Thursday, October 16, 2008

Great Values

Well the market just fell another 700 pts and we're all broke. What to do? There are some things we cannot do without and these are called necessity's and you cannot tell me wine's not included. We can all cut back, however on the prices we pay. Most of you probably think that the place to go is not a small fine wine shop but, dear reader, that is where we disagree. Why? Because we offer many wines below market price because we know how to buy. Will you get Yellow Tail here? No. Kendall Jackson? No. But you will get great value from small producers that are fighting for market share and will offer a small store very low prices on volume. O.K. volume here is 10 to 15 cases not the 300 plus at chain stores but 15 is to Camille Cayron ( Who?) what 300 is to Yellow Tail. And the quality is, well, let me show you. Come in for a sample of any one of our SWI specials, such as Le Pas de la Beaume Cote du Rhone, Dacu Tempranillo, Sansilvestro Barbera, Secret de Campane, or Le Poule Blanche. All at or below $10. In the 10-15 dollar range we have Altos de la Hoya Monastrell, Bouchard Pinot Noir, Puydeval Cab. Franc. and many others. I guess the point is that you can rely on small shops to deliver high value in every price range. Doubt it? How about 05' Leonetti Sangiovese for $35.00. Try and beat that anywhere any place. Yes you have to pick and choose and the choices are limited but I think we can keep you happy with the 300 selections we have. Sorry for the advertisement but business is slow today.

Saturday, October 4, 2008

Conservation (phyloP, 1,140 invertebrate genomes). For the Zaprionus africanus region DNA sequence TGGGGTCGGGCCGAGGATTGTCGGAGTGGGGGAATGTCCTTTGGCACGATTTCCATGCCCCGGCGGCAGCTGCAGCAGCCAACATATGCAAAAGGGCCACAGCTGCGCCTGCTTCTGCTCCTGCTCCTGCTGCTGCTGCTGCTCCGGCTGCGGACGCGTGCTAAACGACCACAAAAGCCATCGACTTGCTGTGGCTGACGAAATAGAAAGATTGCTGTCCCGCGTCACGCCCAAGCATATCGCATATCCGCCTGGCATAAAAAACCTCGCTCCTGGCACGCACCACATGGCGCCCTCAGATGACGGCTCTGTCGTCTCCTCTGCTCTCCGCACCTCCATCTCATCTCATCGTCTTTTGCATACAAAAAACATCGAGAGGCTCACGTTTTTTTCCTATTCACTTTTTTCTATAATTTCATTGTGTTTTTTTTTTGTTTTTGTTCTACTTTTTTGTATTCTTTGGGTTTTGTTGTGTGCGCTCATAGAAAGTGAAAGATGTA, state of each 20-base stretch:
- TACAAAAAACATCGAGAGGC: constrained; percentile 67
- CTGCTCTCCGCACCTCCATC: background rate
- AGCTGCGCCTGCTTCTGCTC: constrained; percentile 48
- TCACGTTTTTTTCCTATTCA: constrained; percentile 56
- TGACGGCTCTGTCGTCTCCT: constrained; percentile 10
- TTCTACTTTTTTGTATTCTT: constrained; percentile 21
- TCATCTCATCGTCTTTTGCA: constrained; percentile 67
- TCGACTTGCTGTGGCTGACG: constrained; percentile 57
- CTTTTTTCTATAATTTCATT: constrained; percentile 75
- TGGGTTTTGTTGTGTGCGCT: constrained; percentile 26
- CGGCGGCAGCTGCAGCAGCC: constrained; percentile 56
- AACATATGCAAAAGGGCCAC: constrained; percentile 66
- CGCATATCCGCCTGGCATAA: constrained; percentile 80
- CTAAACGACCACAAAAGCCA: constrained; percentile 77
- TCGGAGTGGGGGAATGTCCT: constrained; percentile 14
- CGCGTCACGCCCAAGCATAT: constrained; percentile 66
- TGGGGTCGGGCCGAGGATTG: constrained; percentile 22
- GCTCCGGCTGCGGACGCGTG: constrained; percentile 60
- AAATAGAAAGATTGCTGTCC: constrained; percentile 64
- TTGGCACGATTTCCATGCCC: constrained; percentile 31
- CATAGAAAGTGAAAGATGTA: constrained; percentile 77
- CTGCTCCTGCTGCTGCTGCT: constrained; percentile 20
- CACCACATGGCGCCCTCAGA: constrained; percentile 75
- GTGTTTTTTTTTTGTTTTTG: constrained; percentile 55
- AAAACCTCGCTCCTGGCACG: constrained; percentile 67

Well, like it or not were into Fall and beautiful day it is. Wine preference tends to go red or heavier whites along with the drop in temperature and we're gearing up for just that eventuality. Spain has been offering great value in white summer wines and they now give us exceptional fall-winter reds to enjoy at low prices. Three bargains to consider are: 1. 05 Vega Sindoa, 50% Cab and 5o% Tempranillo It shows deep purple colors with deep, riveting cherry, cassis finish with a touch licorice. Finishes dry and long. 2. Venta Mazzaron 05' Tempranillo from a small, relatively unknown region, Zamora, has a grapey richness with fleshy fruit and chocolate flavors. New world in style it finishes smoothly with a less drying finish. Pretty big here. 3. My personal favorite is back, the 06' Altos de la Hoya, Monastrell,from Jumilla. Incredibly complex for the price, it has medium body, nice fruit with an intriguing white pepper finish. All three under $15.00. Come and see the quality and value flowing out of Spain.